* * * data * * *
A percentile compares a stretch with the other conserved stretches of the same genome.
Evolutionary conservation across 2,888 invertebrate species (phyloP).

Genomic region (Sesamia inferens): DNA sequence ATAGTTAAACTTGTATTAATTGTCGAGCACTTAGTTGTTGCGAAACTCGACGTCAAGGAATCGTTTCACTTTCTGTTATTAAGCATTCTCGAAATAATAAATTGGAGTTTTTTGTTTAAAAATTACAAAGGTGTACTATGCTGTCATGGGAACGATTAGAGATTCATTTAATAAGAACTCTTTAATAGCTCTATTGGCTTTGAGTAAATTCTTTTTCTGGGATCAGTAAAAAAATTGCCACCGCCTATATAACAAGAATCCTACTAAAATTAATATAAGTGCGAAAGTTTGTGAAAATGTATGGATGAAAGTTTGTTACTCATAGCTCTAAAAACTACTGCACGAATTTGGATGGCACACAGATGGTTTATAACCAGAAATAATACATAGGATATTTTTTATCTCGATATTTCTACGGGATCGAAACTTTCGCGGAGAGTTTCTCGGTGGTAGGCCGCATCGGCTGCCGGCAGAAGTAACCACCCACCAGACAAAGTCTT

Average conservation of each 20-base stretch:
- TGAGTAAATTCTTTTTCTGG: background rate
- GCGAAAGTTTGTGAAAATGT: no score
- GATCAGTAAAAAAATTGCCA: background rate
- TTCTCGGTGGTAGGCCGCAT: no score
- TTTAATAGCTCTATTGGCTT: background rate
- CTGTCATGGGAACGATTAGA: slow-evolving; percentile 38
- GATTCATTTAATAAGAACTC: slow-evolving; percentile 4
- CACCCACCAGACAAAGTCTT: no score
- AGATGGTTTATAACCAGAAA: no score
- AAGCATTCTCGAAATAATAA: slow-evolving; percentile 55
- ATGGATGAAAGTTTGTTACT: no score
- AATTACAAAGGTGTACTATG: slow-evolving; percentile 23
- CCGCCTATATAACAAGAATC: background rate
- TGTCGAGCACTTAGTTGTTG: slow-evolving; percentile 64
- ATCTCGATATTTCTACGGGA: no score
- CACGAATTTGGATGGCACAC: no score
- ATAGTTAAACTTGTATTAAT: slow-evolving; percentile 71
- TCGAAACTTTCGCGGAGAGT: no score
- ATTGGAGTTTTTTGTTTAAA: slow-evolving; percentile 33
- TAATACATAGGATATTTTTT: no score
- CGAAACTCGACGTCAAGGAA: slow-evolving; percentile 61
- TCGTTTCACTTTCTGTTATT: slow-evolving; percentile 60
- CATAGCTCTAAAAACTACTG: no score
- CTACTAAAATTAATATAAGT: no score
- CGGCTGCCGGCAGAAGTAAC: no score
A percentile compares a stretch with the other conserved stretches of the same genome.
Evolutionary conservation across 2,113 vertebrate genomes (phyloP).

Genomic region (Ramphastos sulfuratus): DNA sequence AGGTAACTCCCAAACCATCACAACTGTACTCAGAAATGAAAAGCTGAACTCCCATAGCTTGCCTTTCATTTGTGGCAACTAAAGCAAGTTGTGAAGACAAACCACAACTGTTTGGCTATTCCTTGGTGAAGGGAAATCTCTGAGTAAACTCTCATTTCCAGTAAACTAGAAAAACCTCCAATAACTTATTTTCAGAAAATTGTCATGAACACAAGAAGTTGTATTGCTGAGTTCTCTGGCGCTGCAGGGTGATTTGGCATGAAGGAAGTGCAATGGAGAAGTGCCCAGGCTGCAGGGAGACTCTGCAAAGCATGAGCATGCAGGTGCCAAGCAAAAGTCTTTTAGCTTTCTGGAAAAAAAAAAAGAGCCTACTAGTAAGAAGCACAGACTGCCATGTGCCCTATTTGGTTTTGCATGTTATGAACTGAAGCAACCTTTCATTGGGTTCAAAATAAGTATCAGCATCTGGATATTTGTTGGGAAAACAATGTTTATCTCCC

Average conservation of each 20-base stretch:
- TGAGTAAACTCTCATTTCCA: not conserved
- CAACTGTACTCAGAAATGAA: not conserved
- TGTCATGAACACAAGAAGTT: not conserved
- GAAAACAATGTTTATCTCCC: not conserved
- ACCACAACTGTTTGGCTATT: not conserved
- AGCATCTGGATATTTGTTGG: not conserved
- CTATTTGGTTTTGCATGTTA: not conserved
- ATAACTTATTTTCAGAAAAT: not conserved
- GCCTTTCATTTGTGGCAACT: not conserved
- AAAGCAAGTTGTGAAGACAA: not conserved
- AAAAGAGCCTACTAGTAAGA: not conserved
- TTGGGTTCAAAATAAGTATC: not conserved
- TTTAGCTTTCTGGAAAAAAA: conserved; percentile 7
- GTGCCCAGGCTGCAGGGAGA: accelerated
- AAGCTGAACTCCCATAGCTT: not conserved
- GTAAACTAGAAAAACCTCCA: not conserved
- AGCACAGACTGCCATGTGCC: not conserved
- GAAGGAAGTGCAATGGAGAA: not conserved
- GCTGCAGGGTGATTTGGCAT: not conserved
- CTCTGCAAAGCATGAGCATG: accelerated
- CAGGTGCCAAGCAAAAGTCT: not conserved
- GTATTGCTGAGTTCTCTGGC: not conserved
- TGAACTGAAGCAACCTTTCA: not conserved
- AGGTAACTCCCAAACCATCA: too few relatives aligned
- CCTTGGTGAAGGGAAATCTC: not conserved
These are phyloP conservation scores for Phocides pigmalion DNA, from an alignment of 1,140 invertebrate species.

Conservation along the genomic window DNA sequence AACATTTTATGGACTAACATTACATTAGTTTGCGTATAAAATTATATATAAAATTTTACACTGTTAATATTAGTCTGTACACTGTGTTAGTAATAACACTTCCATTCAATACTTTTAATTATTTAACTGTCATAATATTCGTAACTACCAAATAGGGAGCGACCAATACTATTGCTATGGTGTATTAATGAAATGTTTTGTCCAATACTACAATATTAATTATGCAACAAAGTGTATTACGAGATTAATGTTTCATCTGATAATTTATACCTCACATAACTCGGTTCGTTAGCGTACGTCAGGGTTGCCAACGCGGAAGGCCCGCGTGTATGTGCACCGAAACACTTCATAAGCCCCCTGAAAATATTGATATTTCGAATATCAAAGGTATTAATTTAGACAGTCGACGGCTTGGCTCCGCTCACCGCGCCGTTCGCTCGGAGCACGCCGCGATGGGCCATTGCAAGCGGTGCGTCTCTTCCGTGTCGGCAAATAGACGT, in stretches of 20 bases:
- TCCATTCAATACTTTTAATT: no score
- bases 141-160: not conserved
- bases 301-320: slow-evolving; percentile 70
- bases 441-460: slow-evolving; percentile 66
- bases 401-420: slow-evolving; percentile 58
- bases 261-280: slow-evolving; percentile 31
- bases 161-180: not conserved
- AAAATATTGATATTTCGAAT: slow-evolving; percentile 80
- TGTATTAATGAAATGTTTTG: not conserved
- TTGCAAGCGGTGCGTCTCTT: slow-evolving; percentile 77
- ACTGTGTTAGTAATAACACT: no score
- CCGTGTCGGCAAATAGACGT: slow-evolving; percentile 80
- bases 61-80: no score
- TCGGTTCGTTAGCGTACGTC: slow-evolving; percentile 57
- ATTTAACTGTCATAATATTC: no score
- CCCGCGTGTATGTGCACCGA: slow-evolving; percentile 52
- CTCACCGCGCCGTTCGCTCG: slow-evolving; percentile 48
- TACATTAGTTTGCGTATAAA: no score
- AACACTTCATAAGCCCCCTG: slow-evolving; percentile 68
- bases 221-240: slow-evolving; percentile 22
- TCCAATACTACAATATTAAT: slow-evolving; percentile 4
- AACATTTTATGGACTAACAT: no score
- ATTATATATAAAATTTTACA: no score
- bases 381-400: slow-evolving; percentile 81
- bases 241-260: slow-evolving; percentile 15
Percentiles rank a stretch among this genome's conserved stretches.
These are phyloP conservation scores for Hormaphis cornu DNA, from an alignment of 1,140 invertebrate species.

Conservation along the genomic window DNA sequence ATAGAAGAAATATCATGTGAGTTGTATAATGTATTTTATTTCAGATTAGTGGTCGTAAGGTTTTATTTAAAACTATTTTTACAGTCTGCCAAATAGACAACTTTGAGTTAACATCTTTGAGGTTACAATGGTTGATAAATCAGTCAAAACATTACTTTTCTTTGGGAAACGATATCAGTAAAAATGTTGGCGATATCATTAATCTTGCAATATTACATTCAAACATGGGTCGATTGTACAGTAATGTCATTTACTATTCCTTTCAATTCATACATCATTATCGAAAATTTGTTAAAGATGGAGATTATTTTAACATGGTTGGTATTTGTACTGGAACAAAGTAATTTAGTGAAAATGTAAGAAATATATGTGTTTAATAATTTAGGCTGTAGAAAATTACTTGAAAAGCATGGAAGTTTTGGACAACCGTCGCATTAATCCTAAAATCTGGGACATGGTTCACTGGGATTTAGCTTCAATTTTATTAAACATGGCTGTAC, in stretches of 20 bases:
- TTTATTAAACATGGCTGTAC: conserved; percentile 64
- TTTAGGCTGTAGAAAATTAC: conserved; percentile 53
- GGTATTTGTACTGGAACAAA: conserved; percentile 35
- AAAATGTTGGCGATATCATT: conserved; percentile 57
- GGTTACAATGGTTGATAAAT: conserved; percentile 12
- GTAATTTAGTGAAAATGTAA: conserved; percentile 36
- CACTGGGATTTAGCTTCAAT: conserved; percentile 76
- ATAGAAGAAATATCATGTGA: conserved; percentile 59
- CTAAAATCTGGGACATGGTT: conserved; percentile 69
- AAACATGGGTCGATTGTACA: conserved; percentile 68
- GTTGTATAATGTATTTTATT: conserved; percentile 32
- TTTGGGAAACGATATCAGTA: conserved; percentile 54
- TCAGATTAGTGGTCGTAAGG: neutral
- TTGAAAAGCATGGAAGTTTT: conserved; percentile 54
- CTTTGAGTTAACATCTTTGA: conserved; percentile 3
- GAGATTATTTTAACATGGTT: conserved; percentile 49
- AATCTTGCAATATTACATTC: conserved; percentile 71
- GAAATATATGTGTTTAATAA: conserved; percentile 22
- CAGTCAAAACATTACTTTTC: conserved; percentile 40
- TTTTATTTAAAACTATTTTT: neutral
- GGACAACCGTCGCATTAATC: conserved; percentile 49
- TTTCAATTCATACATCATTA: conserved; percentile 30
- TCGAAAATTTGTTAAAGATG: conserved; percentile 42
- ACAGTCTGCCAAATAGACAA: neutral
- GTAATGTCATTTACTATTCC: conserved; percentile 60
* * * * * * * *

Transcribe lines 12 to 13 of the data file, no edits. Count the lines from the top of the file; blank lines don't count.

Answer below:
- CACCCACCAGACAAAGTCTT: no score
- AGATGGTTTATAACCAGAAA: no score